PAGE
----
Carbon monoxide (CO) is an invisible killer, and portable gas generators emit a lot of CO. Portable generators were involved in the majority of carbon monoxide deaths involving engine-driven tools from 1999 through 2012. At a carbon monoxide safety event in Chicago today, U.S. Consumer Product Safety Commission Acting Chairman Robert Adler announced that a new agency report finds that portable generators were linked to more than 85 percent of non-fire CO deaths associated with engine-driven tools, or 800 out of 931 deaths, during that 14-year period. Most of the deaths have occurred since 2005, when Hurricane Katrina and a series of winter ice storms hit the U.S.
CPSC’s report also found that African Americans died at nearly twice their proportion of the population. CPSC staff found that 23 percent of generator-related fatalities involved African Americans. African Americans make up about 12 percent of the U.S. population, according to the U.S. Census Bureau.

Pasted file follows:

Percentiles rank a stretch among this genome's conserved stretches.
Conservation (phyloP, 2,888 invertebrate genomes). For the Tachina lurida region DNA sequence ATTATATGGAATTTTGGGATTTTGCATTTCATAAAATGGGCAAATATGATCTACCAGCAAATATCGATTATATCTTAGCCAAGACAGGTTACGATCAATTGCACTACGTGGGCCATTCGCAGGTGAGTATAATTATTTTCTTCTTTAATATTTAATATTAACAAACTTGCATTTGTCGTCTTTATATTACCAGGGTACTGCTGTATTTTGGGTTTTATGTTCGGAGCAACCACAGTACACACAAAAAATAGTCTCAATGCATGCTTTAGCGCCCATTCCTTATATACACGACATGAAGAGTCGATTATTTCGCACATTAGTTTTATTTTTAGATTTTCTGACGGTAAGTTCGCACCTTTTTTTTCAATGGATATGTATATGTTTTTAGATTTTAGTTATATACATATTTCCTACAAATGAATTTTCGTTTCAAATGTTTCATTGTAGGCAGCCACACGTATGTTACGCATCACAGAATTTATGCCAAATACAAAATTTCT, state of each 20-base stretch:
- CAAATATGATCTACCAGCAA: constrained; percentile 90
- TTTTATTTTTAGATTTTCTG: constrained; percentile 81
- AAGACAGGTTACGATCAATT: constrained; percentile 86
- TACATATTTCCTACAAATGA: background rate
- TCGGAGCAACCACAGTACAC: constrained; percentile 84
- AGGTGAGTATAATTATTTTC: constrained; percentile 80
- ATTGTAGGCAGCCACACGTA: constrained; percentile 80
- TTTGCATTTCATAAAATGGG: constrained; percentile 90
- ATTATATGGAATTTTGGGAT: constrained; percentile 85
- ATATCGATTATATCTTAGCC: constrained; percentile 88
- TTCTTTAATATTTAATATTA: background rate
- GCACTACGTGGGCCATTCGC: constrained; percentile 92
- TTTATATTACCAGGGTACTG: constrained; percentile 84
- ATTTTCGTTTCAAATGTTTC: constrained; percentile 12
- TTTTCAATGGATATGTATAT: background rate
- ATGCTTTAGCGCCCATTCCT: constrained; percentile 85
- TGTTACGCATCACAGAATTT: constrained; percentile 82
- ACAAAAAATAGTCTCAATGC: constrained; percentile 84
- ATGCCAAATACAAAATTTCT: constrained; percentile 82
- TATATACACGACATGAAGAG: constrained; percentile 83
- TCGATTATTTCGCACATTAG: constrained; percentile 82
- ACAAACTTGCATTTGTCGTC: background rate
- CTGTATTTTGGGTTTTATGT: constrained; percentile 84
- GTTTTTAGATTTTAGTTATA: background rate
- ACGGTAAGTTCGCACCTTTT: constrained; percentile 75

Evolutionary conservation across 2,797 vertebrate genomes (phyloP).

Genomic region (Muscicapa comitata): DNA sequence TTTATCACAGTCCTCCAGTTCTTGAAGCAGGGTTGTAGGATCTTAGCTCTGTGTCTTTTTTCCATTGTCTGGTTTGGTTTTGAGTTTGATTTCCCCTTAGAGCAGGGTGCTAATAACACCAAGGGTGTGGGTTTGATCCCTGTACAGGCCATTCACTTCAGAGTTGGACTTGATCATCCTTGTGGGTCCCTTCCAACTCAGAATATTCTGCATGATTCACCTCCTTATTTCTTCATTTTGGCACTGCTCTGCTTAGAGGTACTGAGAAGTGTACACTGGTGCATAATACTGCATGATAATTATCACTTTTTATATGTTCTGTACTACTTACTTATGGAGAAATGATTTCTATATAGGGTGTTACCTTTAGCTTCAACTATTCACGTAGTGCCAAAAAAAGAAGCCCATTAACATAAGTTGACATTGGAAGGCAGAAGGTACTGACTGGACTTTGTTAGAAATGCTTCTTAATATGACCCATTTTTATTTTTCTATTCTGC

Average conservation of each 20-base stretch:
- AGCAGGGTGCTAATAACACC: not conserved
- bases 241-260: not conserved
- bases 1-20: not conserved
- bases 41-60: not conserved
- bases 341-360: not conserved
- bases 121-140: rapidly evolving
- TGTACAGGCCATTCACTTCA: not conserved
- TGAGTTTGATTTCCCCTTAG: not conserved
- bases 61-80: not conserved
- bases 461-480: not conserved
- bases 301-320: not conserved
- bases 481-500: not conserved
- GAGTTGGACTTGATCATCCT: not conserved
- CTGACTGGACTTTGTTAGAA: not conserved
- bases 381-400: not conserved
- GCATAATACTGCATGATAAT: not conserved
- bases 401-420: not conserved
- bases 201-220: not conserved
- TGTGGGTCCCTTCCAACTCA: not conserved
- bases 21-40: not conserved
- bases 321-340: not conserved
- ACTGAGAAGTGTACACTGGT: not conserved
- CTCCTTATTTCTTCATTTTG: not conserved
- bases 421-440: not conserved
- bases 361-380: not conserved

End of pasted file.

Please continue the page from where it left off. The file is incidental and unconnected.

Men of any race were most likely to die from CO poisoning from generators, accounting for 73 percent of the deaths.
Most of the generator fatalities, or 74 percent, occurred at fixed-structure homes. Many of these incidents involved generators that were operated in the home’s living space.
Portable generators have fuel-burning engines. Engine exhaust contains high levels of poisonous carbon monoxide, which can be fatal within minutes if used...